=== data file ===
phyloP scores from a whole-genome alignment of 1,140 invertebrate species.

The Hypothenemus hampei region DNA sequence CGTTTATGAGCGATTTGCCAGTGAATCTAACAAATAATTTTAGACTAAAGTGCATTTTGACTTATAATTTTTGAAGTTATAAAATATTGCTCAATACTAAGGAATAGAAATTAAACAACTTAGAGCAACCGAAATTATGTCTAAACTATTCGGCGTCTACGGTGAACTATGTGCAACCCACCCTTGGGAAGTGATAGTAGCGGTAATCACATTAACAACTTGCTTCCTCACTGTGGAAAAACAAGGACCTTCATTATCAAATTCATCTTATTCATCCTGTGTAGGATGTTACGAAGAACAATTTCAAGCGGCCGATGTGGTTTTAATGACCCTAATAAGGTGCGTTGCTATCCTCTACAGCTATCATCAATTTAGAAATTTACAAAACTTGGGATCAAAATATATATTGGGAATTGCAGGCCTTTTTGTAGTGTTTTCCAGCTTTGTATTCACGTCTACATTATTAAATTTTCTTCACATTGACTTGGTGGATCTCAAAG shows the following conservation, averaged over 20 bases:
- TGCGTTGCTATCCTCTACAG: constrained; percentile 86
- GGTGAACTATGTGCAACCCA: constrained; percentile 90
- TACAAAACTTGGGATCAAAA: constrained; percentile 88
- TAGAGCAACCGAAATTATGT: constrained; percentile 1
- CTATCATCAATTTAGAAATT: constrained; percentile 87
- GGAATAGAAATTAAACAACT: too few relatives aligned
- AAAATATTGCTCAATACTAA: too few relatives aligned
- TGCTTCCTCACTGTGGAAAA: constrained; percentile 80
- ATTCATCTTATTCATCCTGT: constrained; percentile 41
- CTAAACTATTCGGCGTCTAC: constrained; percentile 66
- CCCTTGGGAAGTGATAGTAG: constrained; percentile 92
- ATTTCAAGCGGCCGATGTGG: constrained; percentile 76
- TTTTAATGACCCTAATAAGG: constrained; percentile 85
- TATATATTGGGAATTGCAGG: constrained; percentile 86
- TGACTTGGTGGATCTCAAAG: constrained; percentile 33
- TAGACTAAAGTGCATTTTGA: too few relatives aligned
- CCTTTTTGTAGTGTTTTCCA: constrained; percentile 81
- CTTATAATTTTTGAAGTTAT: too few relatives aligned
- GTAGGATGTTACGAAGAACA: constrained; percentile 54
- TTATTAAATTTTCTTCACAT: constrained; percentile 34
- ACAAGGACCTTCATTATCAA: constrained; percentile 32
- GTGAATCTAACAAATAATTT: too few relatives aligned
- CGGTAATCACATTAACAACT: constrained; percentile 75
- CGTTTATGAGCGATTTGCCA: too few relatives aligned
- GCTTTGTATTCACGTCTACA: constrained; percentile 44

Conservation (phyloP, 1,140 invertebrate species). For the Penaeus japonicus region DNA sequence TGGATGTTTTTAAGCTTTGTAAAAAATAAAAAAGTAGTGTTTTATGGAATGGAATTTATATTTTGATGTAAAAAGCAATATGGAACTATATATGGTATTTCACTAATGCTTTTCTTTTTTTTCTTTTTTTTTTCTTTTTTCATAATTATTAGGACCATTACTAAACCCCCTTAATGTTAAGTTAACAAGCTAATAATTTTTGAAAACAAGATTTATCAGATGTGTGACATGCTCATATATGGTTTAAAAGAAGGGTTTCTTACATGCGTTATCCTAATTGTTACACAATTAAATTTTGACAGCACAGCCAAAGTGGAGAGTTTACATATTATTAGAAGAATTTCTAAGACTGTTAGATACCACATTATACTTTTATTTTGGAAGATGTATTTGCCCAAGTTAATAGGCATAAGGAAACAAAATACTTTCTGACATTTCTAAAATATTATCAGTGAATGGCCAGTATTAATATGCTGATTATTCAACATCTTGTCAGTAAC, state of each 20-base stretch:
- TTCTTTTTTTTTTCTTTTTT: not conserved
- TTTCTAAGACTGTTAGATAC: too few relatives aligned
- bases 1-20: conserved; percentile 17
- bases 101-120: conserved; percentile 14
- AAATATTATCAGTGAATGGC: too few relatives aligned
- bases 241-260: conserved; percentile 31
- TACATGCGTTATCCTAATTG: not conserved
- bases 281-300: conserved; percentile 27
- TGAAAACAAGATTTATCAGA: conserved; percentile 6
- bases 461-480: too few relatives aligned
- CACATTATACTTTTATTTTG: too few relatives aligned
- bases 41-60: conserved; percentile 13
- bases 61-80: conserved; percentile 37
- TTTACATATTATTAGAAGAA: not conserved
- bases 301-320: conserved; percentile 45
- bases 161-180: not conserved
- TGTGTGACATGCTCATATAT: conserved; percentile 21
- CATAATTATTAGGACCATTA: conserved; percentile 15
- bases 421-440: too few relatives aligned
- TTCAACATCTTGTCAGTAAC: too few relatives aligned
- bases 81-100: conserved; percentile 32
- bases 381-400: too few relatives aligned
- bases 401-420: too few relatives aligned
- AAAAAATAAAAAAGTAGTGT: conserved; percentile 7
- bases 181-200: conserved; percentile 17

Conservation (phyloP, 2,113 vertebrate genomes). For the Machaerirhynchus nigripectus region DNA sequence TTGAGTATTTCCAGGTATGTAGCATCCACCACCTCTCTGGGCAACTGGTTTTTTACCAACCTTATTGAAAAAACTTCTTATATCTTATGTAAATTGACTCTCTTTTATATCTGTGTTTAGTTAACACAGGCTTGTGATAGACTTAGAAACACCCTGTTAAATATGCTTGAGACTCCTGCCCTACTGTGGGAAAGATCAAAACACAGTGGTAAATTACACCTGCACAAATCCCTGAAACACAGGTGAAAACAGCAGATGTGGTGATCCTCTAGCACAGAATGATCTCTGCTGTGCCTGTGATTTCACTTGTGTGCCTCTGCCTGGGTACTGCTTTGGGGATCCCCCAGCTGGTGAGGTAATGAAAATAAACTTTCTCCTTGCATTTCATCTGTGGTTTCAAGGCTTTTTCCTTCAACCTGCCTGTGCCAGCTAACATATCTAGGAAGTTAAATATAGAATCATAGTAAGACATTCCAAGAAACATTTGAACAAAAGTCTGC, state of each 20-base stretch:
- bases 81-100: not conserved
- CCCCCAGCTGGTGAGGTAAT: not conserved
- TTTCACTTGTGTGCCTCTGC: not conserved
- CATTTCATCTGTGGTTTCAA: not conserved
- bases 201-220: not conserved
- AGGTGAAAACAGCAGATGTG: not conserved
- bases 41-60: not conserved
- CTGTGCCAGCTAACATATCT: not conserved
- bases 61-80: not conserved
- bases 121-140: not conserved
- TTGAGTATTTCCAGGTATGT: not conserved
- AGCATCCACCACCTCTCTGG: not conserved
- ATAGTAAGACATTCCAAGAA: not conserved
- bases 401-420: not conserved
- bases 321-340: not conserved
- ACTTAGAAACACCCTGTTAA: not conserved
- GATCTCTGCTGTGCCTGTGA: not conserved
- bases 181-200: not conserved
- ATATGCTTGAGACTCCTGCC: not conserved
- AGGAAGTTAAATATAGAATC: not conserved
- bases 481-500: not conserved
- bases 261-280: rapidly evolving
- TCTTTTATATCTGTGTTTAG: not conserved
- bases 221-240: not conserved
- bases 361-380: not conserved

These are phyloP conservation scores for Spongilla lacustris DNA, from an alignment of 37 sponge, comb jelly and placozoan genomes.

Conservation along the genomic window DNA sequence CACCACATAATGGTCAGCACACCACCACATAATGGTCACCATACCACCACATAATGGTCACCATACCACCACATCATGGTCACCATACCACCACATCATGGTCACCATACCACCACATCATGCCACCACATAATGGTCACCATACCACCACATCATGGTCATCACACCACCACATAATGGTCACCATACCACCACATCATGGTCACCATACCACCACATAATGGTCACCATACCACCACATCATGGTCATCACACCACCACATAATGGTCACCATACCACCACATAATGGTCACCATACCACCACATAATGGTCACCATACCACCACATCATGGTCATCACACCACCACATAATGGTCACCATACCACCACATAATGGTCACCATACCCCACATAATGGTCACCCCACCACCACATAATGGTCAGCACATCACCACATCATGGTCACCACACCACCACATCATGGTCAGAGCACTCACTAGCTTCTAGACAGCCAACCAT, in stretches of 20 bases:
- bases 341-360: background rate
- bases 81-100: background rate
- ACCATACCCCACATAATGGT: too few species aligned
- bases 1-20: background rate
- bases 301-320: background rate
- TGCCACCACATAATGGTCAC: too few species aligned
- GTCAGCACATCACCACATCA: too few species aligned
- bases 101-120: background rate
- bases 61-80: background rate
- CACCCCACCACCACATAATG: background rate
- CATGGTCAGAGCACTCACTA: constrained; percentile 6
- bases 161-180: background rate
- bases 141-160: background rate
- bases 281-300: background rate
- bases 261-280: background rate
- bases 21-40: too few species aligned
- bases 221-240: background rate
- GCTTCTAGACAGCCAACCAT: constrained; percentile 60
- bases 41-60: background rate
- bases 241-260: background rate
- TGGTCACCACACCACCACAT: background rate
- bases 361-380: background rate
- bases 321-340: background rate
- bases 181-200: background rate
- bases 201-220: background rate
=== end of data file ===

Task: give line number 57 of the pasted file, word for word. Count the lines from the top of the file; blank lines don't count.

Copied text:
- TTTCACTTGTGTGCCTCTGC: not conserved